• Art: JR, a semi-anonymous French street artist, uses his camera to show the world its true face, by pasting photos of the human face across massive canvases.
  • Hunger: Jamie Oliver, is creating strong, sustainable movement to educate children about food & inspire families to cook again.
  • Women: Eve Ensler waging a global campaign to end violence toward women.
  • Compassion:  Karen Armstrong, co-created the Charter of Compassion, based on the fundamental principles of universal justice and respect.

How about you? What is your mission?  What excites, motivates, and inspires you to get up in the morning?  Not sure? Once a month, we are offering a workshop, Creating a Personal Mission Statement and Action Plan.

Come put into words what matters to you and identify small steps to guide your days, your job search, your life.

~Holly

What is it you plan to do with your one wild and precious life?

Posted on June 3, 2011 with No Comments

Check out this recent article, “It’s Not About You.” by New York Times columnist David Brooks.  He discusses the problem of making a career or life decision amongst “limitless possibilities.”

The answer articulated in this article is not to focus on ourselves, but rather to engage with our communities and finds issues and problems that we want to commit our energies to. He writes, “Most of us are egotistical and most are self-concerned most of the time, but it’s nonetheless true that life comes to a point only in those moments when the self dissolves into some task. The purpose in life is not to find yourself. It’s to lose yourself.”

So, how do you find something to commit yourself to, “to lose yourself” in?

Click here for more.

World of Work: Catlin O’Neill ‘99, Deputy Director of Legislative Operations for House Democratic Leader Nancy Pelosi

Posted on May 18, 2011 with No Comments

Catlin will be the Keynote Speaker at the Washington D.C. Career Networking Night on June 6, 2011. Register online and learn more about the 30+ alumni networkers here.

Catlin O'Neill '99

Catlin O’Neill ‘99

Deputy Director of Legislative Operations for Office of the House Democratic Leader Nancy Pelosi

Washington, D.C.

Major: Sociology; Mass Communication & Culture

How would you describe what you do on a typical day?

I would first say, I don’t have a “typical” day. I spend a great deal of time trying to stay on top of current events – political, national and international – as they unfold while simultaneously doing my job. I work in the chamber of the U.S. House of Representatives – also known as the “Floor”. Predominantly, I act as a resource for Members of Congress on legislation considered by the House, the subsequent votes and the rules/procedures of the House. Further, I serve as a liaison between the Leader’s office and the Republican Leadership, their staff, the White House legislative staff, the Democratic Caucus, the Senate Leadership staff, the Officers of the House and the Parliamentarians.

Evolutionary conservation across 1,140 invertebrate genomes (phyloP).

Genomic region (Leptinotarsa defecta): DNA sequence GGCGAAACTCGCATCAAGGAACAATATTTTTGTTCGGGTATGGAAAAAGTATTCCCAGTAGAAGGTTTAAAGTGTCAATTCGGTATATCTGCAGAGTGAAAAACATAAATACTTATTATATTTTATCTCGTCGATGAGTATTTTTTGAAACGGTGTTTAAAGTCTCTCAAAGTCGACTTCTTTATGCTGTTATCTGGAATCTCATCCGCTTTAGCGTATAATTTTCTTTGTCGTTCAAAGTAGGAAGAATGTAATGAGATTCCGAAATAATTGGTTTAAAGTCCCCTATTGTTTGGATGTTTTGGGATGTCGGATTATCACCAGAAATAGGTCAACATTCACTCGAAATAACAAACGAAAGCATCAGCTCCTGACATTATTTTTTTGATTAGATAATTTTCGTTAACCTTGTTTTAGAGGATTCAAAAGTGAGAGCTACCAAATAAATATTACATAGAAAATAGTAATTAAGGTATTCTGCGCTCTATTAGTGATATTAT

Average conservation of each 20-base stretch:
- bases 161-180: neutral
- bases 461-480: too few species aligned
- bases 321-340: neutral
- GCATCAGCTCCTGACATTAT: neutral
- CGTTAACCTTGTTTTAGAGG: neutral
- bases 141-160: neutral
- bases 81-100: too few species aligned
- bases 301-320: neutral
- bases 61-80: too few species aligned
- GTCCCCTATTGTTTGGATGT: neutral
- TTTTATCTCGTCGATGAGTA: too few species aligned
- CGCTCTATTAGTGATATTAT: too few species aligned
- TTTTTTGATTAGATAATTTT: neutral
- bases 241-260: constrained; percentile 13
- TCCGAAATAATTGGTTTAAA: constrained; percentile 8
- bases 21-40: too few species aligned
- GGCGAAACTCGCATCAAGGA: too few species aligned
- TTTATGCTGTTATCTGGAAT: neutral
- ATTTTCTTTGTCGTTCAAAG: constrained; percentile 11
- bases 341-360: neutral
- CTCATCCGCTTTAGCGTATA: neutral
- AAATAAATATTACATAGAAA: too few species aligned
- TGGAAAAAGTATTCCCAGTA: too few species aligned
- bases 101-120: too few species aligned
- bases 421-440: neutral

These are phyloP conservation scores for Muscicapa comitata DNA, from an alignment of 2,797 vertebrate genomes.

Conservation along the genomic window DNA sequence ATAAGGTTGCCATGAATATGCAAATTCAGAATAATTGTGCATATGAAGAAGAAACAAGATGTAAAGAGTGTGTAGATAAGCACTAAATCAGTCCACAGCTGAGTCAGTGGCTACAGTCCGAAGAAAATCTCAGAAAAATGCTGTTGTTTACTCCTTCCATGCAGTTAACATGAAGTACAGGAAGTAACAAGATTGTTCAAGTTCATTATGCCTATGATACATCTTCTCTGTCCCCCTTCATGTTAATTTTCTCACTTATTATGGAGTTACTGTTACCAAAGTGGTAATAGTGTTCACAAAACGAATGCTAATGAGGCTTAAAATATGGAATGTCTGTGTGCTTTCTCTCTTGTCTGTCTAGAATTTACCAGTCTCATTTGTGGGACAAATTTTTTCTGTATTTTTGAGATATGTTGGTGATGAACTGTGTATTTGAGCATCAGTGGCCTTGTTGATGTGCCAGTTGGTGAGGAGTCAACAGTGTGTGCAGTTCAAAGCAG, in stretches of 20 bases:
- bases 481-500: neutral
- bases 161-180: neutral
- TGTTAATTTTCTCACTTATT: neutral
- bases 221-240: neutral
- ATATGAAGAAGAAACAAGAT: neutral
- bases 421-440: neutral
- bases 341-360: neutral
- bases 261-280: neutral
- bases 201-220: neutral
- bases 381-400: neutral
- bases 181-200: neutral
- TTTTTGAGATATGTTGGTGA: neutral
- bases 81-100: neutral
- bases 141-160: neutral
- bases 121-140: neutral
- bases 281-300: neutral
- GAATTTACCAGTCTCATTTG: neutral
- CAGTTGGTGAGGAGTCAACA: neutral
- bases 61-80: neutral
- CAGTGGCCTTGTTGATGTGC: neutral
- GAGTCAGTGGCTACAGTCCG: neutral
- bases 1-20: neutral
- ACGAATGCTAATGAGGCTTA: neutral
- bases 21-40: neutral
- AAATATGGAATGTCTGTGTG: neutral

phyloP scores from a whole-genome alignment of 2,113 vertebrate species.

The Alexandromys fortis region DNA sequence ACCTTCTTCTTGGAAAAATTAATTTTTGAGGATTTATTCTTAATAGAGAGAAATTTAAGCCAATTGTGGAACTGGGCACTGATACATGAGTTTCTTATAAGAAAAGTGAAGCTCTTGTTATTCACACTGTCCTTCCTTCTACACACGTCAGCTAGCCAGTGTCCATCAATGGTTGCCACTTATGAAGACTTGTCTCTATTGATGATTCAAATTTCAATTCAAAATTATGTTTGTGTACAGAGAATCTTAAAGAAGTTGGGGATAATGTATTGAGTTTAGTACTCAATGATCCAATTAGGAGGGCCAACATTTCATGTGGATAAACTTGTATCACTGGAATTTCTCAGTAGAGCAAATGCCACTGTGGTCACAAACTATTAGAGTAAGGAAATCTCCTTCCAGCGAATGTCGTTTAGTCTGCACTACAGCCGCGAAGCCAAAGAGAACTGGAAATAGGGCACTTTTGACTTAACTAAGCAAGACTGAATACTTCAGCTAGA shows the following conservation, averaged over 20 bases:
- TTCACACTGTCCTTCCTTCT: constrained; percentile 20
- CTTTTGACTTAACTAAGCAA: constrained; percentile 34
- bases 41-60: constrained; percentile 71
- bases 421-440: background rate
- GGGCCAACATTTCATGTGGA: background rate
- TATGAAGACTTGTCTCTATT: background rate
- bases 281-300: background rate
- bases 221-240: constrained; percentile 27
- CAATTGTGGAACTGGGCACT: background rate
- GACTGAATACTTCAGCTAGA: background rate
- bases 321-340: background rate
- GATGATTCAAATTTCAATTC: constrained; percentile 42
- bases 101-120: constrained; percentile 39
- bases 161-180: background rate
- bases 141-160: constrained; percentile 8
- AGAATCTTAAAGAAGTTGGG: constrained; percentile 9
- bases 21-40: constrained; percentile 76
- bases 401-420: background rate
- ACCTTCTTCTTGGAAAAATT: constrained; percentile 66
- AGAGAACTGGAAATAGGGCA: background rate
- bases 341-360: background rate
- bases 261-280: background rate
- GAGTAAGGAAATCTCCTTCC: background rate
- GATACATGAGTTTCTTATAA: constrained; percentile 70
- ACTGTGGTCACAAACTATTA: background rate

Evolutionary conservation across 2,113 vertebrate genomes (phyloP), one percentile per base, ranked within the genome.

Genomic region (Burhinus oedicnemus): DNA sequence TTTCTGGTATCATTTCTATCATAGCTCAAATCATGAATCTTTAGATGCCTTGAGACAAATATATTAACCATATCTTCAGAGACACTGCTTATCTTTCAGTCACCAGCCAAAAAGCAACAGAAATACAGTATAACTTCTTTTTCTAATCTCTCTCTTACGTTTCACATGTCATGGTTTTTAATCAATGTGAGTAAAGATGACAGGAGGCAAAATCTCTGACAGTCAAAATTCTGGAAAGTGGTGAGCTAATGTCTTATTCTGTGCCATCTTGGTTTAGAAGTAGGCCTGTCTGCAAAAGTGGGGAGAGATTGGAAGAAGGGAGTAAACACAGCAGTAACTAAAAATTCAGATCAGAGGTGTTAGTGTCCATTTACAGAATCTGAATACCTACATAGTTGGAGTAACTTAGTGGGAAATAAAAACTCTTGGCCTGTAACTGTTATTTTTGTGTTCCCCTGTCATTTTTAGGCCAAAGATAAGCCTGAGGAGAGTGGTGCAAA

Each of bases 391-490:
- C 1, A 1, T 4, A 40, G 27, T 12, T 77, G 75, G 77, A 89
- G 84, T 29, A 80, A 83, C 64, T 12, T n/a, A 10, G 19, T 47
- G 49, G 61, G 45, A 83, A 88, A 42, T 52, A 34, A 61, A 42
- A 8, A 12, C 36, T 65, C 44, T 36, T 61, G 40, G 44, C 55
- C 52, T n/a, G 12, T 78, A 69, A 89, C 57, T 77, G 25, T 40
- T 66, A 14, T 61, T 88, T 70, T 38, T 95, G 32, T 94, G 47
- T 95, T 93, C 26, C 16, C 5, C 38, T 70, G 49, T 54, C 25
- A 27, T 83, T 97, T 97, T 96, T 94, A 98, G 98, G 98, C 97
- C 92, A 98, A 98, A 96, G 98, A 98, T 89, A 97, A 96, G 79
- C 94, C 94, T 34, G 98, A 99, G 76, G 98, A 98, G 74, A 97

What advice do you have for students searching for jobs or internships in your field?

There are several things that I would suggest to students interested in pursuing a career in public service. People often get involved because they are inspired by a candidate or elected official or cause. It is important to develop yourself as a resource – a willingness to get the job done regardless of the task or the time. Try to identify opportunities that diversify your skill set and further the cause. Read everything in order to develop an awareness of the nuances in politics/policy. A depth of knowledge increases confidence and ability. You can increase your value by recognizing that the government is a 24/7 operation made up of people, not unlike yourself, that need questions answered or problems solved in a timely fashion – to that end, be accommodating and responsive. Lastly, it never hurts to expand your network of contacts – ultimately government is of the people, by the people and for the people.